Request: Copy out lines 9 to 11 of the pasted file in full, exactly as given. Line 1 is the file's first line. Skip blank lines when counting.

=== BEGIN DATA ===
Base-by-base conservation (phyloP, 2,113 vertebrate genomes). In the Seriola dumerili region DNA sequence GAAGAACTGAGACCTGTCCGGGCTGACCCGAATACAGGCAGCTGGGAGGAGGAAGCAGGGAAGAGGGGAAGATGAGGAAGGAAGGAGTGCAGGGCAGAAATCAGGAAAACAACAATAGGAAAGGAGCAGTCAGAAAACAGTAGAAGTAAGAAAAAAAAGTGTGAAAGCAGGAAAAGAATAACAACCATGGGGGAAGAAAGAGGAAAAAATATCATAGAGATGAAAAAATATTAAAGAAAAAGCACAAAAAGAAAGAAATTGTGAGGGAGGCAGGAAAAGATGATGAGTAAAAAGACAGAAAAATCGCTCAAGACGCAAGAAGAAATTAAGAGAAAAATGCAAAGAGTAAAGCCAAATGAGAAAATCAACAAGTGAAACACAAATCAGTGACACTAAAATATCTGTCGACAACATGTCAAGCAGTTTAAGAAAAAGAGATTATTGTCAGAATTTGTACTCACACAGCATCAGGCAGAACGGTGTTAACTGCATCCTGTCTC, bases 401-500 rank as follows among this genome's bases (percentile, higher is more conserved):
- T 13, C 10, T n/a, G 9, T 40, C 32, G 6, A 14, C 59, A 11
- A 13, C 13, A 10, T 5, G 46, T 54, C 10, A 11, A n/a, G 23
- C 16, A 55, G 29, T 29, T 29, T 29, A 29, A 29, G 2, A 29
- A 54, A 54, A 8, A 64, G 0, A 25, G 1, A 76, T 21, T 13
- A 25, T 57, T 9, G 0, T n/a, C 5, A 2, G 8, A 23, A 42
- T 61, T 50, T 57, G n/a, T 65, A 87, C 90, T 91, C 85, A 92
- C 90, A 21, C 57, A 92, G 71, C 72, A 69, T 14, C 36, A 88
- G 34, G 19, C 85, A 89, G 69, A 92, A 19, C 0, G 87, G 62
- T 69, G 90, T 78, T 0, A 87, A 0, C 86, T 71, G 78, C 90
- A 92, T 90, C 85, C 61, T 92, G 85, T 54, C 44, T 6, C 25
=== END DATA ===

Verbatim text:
- G 34, G 19, C 85, A 89, G 69, A 92, A 19, C 0, G 87, G 62
- T 69, G 90, T 78, T 0, A 87, A 0, C 86, T 71, G 78, C 90
- A 92, T 90, C 85, C 61, T 92, G 85, T 54, C 44, T 6, C 25